The Anthroposcene will, most likely, be fairly obvious. The carbon isotope signatures are going to show a massive excursion into 12C as we burn the fossil fuels stored by Carboniferous life as coal, or the oils stored by bacterial action over the past 200 million years. Life preferentially utilizes lighter carbon isotopes as it makes certain biochemical reactions easier. As the coal forests and swamps of the Carboniferous moved carbon from the active carbon cycle into long-term storage, most of the carbon was the lighter isotope. Which means that we are, right now, putting into the geological record a very sudden and abrupt negative excursion of carbon weight. Considering that we can get consistent carbon isotope ratio readings from the Vendian and Cambrian, our carbon footprint in the rock record should be easy to spot.

    Additionally, as the globe warms and more and more of the polar ice caps and upper latitude glaciers melt, the oxygen isotopic ratio will also change. 18O is better than 96.7% of the oxygen on earth (and most of it is tied up in compounds). But, when water evaporates, less than 96% of the oxygen molecules within the water are 18O, An extra one or two percentage points are 16O or 17O which falls as precipitation. This means that the average weight of the water in glaciers and ice caps is only about 96.6% 18O, making the water lighter. When those glaciers and ice caps melt. the atmospheric 18O content drops which shows up in rocks, especially any silicates. So oxygen acts as a very accurate proxy for global temperatures — colder means heavier oxygen, warmer means lighter oxygen (keep in mind that I am talking (writing?) about differences of 2 or 3 parts per mil) — and our current experiment in global warming will show up as a sudden and abrupt excursion of oxygen isotopes into much lighter isotopes.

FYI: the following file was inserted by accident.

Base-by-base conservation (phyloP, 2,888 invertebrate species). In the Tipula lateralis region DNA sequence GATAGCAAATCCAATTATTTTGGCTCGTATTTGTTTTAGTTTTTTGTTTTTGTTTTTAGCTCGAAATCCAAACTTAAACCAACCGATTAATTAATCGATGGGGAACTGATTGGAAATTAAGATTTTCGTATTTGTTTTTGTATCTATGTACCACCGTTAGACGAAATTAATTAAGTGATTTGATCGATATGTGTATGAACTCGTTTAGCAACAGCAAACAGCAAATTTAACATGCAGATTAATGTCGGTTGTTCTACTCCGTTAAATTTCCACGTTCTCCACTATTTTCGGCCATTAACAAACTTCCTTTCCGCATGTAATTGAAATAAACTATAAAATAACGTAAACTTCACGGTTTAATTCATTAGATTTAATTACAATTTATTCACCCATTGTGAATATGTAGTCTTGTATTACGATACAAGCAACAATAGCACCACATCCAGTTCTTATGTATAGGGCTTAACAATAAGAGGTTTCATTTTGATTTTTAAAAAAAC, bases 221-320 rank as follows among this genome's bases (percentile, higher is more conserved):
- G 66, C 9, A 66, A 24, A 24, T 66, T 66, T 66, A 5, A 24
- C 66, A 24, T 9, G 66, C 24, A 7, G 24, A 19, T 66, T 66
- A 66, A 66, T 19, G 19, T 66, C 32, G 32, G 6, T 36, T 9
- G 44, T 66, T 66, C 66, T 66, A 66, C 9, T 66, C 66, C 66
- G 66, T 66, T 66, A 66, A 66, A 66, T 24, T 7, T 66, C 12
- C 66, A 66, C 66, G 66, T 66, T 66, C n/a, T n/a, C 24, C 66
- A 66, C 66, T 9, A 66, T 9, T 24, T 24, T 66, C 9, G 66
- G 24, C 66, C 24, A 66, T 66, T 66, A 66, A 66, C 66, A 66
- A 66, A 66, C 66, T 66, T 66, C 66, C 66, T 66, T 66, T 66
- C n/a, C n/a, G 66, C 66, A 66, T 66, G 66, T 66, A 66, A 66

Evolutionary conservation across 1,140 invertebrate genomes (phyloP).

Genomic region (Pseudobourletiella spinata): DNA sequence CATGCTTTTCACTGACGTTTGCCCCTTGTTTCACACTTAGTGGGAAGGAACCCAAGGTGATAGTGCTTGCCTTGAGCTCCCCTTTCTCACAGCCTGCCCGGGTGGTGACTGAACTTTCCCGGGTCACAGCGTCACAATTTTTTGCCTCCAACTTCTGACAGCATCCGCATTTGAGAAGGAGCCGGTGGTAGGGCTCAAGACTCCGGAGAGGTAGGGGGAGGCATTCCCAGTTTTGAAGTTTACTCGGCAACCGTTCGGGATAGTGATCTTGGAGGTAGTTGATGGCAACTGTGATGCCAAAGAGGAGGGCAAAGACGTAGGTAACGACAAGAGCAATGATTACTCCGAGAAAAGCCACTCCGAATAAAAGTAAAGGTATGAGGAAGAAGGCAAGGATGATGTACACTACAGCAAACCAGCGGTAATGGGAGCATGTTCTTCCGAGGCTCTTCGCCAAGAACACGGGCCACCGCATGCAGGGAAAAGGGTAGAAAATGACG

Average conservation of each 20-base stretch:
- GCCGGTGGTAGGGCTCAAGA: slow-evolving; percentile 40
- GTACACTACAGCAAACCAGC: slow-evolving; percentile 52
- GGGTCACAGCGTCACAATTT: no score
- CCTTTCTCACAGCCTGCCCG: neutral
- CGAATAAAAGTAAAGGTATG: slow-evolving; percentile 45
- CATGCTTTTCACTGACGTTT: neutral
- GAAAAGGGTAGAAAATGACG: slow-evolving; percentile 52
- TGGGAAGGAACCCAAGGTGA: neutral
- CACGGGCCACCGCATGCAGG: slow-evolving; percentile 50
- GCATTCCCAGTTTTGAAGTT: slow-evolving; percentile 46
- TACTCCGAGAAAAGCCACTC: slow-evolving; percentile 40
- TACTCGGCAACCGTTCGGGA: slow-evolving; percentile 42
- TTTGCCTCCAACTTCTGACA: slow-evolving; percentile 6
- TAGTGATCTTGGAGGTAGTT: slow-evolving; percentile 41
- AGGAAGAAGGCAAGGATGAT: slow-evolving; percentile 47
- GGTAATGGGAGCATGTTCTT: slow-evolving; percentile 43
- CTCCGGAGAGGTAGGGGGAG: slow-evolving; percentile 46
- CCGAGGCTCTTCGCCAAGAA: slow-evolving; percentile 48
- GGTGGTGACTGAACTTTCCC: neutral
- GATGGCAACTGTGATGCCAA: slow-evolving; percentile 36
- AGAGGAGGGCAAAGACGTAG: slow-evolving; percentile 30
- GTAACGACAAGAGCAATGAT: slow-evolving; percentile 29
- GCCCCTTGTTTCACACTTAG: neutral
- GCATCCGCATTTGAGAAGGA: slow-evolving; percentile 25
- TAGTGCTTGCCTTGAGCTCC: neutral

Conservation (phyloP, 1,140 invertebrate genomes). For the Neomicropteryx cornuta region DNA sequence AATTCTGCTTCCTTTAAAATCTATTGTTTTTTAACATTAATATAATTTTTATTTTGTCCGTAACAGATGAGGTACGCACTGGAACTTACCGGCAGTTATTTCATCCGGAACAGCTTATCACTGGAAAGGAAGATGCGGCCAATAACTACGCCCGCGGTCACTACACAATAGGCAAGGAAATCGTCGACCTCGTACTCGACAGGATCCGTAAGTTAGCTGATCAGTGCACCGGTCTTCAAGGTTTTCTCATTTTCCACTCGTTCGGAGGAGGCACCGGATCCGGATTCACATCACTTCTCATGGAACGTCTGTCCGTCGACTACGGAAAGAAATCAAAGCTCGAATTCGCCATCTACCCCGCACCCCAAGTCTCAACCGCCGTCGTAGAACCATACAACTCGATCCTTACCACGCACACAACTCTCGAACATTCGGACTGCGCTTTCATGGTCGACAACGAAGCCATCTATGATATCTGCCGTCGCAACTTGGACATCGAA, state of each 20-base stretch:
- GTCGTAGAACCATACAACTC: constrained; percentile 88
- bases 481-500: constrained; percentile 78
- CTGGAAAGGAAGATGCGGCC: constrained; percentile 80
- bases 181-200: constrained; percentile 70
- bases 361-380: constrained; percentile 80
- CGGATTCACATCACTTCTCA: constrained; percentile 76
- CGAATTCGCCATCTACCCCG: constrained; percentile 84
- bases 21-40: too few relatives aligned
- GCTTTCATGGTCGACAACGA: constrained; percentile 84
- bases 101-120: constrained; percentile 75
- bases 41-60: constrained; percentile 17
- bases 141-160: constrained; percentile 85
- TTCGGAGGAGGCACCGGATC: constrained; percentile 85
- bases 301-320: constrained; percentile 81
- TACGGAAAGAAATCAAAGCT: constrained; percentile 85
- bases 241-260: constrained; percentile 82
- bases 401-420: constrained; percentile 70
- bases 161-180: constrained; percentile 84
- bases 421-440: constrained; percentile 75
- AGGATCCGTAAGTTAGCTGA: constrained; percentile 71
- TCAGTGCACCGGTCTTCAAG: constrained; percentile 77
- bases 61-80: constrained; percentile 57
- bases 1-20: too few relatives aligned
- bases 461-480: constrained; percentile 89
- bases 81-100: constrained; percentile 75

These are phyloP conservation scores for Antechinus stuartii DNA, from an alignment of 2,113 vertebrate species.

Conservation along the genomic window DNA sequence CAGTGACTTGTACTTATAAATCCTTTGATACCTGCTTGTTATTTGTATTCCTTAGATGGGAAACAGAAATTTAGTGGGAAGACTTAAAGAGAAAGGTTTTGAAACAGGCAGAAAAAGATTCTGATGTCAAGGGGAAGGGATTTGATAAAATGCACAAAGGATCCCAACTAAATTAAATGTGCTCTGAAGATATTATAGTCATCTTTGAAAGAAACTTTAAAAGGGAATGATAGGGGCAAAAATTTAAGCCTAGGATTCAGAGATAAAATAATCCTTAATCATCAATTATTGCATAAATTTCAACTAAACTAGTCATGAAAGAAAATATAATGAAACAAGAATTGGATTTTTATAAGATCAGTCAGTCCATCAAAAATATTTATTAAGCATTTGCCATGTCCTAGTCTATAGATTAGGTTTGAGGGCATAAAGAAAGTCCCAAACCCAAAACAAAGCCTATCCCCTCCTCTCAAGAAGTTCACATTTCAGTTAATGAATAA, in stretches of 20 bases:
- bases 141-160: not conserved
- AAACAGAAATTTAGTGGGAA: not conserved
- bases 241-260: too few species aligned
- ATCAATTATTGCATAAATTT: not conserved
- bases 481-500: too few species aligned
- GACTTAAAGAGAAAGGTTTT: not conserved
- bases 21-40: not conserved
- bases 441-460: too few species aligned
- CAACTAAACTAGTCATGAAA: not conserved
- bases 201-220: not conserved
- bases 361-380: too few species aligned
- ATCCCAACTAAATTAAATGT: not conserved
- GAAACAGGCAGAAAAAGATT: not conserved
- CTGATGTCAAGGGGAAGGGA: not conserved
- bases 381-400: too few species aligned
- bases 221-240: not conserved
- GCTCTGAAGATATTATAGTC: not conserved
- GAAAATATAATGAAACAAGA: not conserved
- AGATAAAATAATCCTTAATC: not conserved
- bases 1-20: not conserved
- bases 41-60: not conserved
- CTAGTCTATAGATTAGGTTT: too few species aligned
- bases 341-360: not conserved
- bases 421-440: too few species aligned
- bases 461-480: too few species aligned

Fossils may survive in a few locations, but keep in mind that the early Cretaceous exposures worldwide are isolated and small, and the ones that are fossiliferous are even more rare. What will show up, though, is the isotopic ratios. And plastics. Those should leave some really weird chemical markers even 100ma in the future.

    (take with a grain of NaCl — written by an historian who dabbles in paleo everything)

  14. fishy says

    So, we need to search the asteroids for ancient mining sites?
    Maybe dinosaur colonists live under the ice on Ganymede and have evolved a new form.

  15. lochaber says

    A lot of the artifacts of our civilization will decay, corrode, and erode into nothing.
    But I think there will be countless traces of our civilization.
    If nothing else, the rampant disturbing of the geologic record. We can still find trace fossils or worm burrows hundreds of millions of years old, so I’m sure our building foundations and various tunnels, pits, etc. will leave similar trace fossils.
    I might be mistaken on this, but I believe that concrete eventually becomes limestone? So some of our larger comcrete structures may survive. The stuff with rebar will likely shatter as the rebar rusts and expands, but I am fairly certain there are other large pours of concrete without reinforcement.
    I really enjoyed the book The World Without Us:
    in which the author points out that large granite sculptures like Mt. Rushmore will likely still be recognizable for millions of years.
    I believe various ceramic items will also have the potential to exist well beyond our species extinction.
    Also, beyond just whether artifacts of our civilization will endure, they have to do so in a manner where they would also be discoverable by someone millions of years from now. So, they would have to exist in a place where they are likely to be preserved (depositional environ?), that is later eroded to expose them. But, I suspect we’ve altered enough of our planet’s surface that I think it’s pretty likely we will leave traces.

  16. Snarki, child of Loki says

    find some “dino wearing a space-suit” tracks in lunar dust, and there’s your evidence.

    Of course, NASA would just cover it up, same way they faked the moon landings, amirite?